Location: Arthur Hailey, Airport Michael Crichton, The Andromeda Strain Logan Robinson, Evil Star
Illustrations: - threatened destruction - pressure of time - isolation
Document Type: GraffitiNotes:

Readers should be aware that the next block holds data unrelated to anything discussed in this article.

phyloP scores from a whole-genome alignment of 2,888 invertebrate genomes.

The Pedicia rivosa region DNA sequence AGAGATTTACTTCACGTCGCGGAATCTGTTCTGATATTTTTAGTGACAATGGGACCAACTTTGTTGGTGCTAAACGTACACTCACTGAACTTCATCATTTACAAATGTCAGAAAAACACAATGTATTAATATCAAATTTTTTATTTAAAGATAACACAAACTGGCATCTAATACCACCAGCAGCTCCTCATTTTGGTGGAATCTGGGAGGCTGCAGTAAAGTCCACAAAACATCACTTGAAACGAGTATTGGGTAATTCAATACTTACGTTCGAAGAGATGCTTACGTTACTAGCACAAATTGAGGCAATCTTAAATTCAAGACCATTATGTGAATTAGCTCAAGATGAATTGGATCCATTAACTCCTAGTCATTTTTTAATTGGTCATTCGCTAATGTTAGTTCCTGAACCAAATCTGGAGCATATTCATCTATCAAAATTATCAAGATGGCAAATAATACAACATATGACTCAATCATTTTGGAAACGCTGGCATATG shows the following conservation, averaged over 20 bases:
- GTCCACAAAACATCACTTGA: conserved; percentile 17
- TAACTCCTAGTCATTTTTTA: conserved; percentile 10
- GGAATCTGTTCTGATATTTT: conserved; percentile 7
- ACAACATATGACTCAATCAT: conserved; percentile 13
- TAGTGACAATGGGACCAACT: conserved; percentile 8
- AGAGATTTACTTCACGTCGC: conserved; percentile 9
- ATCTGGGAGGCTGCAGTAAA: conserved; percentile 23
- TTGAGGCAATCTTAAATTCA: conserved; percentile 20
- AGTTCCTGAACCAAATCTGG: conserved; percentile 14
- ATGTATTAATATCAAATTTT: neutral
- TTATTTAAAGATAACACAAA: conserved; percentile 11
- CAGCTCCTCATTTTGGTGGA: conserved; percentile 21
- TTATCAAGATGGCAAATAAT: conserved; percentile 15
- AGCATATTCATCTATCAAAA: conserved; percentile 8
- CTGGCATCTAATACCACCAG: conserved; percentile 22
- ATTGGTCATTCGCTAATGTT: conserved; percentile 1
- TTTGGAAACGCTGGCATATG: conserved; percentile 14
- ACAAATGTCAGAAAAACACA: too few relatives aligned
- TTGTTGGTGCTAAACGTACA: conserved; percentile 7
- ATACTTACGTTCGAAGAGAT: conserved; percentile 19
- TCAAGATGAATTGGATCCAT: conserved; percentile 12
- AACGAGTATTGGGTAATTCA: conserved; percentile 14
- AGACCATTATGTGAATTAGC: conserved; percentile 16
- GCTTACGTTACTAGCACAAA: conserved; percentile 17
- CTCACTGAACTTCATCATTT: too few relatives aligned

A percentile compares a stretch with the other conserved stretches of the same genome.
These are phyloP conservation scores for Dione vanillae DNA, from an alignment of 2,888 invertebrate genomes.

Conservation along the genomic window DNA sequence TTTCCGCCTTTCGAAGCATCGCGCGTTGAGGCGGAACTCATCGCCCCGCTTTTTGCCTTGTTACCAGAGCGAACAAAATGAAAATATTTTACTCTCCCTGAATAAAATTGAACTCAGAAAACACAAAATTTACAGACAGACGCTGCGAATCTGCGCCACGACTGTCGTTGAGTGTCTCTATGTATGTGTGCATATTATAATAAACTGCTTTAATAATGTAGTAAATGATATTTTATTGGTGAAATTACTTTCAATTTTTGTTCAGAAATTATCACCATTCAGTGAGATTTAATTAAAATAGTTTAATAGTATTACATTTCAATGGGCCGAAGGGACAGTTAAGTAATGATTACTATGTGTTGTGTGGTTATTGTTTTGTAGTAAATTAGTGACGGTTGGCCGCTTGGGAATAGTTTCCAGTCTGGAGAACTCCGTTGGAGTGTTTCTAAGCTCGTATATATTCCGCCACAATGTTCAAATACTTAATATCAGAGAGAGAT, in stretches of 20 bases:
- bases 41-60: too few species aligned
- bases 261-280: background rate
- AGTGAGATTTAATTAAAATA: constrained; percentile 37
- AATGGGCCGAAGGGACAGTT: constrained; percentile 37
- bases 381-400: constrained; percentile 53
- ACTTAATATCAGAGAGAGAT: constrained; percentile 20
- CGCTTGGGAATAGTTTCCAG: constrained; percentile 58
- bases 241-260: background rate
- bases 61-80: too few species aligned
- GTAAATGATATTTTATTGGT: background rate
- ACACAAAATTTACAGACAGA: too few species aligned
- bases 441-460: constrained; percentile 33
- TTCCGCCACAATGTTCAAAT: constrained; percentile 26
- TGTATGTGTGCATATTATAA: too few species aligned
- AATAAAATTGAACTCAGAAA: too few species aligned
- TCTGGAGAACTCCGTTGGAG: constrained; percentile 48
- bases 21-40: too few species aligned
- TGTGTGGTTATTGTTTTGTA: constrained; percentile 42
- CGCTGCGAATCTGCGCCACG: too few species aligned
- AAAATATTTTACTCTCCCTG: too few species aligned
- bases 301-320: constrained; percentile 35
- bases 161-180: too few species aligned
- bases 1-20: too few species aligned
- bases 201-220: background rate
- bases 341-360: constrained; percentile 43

Disaster novels, which comprise elements of both the adventure and the thriller, feature a small group of people fighting to prevent the destruction of their society at large. In plots revloving around a natural disaster, such as an earthquake, a hurricane, a volcanic eruption, an asteroid shower etc., the diaster either precedes the action of the story, or occurs very early on. In this case, the main issue is one of survival. However, plots featuring a man-made disaster, such as a nuclear meltdown, a burst dam, or a collapsing building, usually withhold the disaster event itself until the climax of the story. The central concern is one of preventing or evading the disaster. The disaster narrative is built on a strongly linear plot, deriving tension from the threat of impending death and the pressure of time, and builds towards a climax of either reunion or ultimate destruction. As well, the disaster narrative plays on anxieties regarding the fall/ preservation of society and the isolation of the central characters. The disaster can be symbolic of corruption within society as much as a physical threat. Disaster novels tend to be conservative, reaffirming society's values and structures by preventing the disaster, or re-creating society in its own image.